Christian Koot joined the History Department in 2007. Dr. Koot earned his Ph.D in History at the University of Delaware in 2005 for his dissertation titled, “In Pursuit of Profit: Persistent Dutch Influences on the Inter-Imperial Trade of New York and the English Leeward Islands, 1621-1689.” He is the author of Empire at the Periphery: British Colonists, Anglo-Dutch Trade, and the Development of the British Atlantic, 1621-1713 (NYU Press, 2011). His research interests focus on the United States in the Colonial and Early Modern periods, the history of the Atlantic world and the Caribbean, economic and commercial history, imperial history, and the History of Cartography. Dr. Koot is the Director of American Studies at Towson.
Dr. Koot is currently working on a new book-length project titled “The Merchant, the Map and Empire: Augustine Herrman’s America and Cross-Cultural Exchange, 1644-1673.” This book focuses on the cartographic and commercial experiences of Bohemian-born, New Netherland and Maryland mapmaker and merchant Augustine Herrman. Previously studied either for the map he produced—Virginia and Maryland as it is Planted and Inhabited, printed in London in 1673—or for his experiences as a trader, Dr. Koot argues that these two aspects of Hermann’s life were intertwined and have to be studied simultaneously. Whereas most scholarship on early modern cartography has focused on maps as objects of imperial control, Dr. Koot argues that Herrman’s work indicates the underlying colonial meaning of these objects. A product of both Dutch and English cartographic traditions and his decades-long work as a merchant trading between Dutch and English colonies in the mid-Atlantic and Caribbean, Herrman’s map offers the rare opportunity to see how Dutch and English ways of thinking about and constructing empires in the Americas combined in the mid-Atlantic to produce an entangled Atlantic world. Taking Herrman’s map as his starting point, Dr. Koot aims to fully examine the cross- national cultural world that Dutch and English peoples created in the seventeenth-century Mid-Atlantic.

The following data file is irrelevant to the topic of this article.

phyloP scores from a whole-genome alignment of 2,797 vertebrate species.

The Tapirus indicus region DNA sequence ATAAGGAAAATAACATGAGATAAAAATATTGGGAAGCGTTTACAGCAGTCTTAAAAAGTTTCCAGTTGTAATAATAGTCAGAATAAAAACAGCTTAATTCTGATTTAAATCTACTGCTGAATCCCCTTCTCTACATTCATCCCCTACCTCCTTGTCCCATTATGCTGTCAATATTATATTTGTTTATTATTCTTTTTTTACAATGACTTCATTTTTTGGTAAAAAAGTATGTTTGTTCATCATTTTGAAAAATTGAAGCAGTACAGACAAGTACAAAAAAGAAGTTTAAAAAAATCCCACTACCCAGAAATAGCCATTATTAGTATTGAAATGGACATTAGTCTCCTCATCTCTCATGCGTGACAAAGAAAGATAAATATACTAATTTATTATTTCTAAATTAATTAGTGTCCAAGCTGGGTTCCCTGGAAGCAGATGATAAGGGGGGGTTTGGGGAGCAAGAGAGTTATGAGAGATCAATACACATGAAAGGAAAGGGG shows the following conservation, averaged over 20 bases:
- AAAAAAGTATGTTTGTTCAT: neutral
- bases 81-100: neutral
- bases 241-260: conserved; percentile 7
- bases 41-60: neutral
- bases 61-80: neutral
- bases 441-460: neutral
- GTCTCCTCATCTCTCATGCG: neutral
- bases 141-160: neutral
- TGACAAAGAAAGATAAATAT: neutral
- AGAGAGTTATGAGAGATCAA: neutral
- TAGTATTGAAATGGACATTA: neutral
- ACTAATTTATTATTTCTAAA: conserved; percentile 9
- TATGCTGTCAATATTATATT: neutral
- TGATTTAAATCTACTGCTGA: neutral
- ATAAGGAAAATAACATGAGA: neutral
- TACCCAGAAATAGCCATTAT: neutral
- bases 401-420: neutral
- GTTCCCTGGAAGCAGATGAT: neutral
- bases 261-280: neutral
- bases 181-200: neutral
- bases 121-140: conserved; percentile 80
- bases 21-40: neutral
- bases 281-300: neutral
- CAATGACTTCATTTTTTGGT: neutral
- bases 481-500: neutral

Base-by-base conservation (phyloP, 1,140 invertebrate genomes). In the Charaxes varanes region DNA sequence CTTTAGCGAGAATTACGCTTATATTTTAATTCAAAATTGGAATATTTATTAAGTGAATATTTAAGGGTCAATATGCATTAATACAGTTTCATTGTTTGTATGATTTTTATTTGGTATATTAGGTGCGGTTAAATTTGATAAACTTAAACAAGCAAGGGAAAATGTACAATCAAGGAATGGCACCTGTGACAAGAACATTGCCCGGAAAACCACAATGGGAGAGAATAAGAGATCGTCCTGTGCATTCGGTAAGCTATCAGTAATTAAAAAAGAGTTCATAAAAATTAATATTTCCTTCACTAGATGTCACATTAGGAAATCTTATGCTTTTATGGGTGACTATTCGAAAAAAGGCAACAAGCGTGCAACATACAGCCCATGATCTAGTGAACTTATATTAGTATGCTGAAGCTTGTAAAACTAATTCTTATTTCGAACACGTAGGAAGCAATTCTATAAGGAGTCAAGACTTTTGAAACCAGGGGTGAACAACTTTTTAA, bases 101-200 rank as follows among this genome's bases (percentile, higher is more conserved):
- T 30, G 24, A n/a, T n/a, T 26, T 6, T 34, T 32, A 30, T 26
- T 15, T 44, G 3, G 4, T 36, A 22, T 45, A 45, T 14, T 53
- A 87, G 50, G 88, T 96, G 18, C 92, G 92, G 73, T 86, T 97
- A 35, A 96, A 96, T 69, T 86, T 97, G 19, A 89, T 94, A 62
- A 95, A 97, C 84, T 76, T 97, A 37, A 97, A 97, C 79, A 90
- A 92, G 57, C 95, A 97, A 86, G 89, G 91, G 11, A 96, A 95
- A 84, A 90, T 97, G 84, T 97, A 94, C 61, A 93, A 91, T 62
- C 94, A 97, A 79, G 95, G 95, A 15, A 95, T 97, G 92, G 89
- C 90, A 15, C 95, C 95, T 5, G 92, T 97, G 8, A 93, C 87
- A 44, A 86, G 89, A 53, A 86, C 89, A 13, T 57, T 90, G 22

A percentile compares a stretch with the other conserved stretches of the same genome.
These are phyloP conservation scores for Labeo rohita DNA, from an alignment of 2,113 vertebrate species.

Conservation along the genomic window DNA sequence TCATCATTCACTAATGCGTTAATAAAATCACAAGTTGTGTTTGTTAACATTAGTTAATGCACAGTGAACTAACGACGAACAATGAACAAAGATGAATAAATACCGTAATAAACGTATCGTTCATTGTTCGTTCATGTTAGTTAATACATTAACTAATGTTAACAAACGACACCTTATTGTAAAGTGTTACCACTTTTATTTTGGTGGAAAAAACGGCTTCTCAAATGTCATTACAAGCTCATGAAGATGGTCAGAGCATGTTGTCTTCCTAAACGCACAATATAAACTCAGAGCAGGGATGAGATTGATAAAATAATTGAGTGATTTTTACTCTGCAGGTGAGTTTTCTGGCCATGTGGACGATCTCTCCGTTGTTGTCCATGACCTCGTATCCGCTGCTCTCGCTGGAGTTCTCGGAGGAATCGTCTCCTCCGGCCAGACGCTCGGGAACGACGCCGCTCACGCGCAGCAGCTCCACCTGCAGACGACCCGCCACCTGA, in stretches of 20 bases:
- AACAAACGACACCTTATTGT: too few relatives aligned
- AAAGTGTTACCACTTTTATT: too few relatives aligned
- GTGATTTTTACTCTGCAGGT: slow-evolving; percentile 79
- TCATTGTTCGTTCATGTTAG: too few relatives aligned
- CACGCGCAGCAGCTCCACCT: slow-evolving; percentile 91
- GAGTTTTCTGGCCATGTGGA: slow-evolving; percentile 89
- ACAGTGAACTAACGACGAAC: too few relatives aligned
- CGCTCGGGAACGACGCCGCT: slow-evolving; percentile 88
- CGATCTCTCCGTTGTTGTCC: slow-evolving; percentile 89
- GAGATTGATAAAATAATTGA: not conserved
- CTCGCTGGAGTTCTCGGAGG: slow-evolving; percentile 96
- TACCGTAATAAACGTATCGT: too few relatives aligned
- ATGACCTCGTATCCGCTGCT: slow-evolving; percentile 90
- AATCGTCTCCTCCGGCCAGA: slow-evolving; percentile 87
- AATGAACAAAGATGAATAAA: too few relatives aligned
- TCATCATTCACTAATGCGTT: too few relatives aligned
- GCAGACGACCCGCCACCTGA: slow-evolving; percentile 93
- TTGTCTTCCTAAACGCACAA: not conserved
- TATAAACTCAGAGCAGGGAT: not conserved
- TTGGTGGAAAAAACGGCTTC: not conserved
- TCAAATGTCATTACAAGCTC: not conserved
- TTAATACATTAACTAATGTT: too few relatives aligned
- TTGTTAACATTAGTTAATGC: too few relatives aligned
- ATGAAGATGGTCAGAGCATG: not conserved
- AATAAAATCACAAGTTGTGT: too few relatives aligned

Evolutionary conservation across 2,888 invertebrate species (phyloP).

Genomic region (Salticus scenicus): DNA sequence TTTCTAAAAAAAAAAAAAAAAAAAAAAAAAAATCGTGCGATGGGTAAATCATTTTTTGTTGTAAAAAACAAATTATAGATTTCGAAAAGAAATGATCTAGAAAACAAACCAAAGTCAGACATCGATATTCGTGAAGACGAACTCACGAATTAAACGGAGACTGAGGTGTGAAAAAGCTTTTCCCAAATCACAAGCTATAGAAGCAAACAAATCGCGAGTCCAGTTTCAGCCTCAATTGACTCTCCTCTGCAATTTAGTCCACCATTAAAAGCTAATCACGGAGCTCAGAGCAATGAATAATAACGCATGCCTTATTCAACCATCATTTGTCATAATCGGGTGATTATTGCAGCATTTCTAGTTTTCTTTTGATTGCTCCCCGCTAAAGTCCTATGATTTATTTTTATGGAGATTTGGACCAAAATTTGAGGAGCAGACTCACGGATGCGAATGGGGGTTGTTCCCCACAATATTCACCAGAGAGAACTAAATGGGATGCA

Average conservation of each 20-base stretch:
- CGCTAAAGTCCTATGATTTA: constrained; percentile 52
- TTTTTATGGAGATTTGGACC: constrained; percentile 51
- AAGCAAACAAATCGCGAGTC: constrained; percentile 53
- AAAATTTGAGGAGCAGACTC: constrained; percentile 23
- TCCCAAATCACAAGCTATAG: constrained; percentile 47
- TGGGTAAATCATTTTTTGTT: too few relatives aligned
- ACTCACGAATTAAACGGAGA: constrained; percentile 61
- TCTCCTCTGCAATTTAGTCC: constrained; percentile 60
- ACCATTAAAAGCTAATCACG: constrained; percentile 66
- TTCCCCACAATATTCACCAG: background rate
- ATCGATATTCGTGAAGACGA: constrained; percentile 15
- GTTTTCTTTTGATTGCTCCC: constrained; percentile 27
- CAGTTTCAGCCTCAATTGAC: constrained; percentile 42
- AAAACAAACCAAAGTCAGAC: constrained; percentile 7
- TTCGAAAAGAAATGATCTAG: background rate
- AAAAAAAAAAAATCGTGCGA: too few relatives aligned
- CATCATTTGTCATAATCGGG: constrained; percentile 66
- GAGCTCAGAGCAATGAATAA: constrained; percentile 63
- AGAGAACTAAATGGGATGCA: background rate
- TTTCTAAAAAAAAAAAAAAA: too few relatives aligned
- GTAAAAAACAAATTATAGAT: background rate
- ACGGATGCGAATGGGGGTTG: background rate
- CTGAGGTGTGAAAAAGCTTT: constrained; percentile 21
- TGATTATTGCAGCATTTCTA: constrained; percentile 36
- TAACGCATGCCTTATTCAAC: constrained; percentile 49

“From Manuscript to Print: The Transformation of an Early Modern Atlantic Map,” 45th Annual Meeting for the American Society of Eighteenth-Century Studies, Williamsburg, Va.
“Mapping Delaware in the Seventeenth and Eighteenth Centuries,” Common Destinations: maps and the American Experience, Winterthur Museum, Gardens, & Library, Winterthur, Del.
“Spanning the Peninsula: Augustine Herrman, the South River, and Anglo-Dutch overland trade in the Northern Chesapeake,” The Dutch on the Delaware: New Netherland’s South River, Rensselaerswijck Seminar XXXIV, New Castle, Del.
Recent Book Reviews
Donna Merwick, Stuyvesant Bound: An Essay on Loss Across Time in American Historical Review, forthcoming.
Mark Meuwese, Brothers in Arms, Partners in Trade: Dutch-Indigenous Alliances in the Atlantic World, 1595-1674 in The Journal of Early American History (forthcoming)
Peter Andreas, Smuggler Nation: How Illicit Trade Made America in Political Science Quarterly, 129, 2 (2014), 354-5.
Linda M. Rupert, Creolization and Contraband: Curacao in the Early Modern Atlantic World, in The American Historical Review, 118, 3 (2013): 900-901.
Awards and Honors
NEH Research Fellowship, Winterthur Museum and Library, Winterthur, Delaware, 2011
Jeannette D. Black Memorial Research Fellowship, John Carter Brown Library, Providence, 2011
Faculty Development and Research Committee Summer Research Fellowship, Towson University, 2009
Faculty Award for Excellence in Teaching, Theta Beta Chapter, Phi Alpha Theta, Towson University, 2009
Towson Academy of Scholars, Towson University, 2008-09
American Historical Association Kraus Research Grant, 2007
International Seminar on the History of the Atlantic World, Harvard University, Short-Term Research Grant, 2007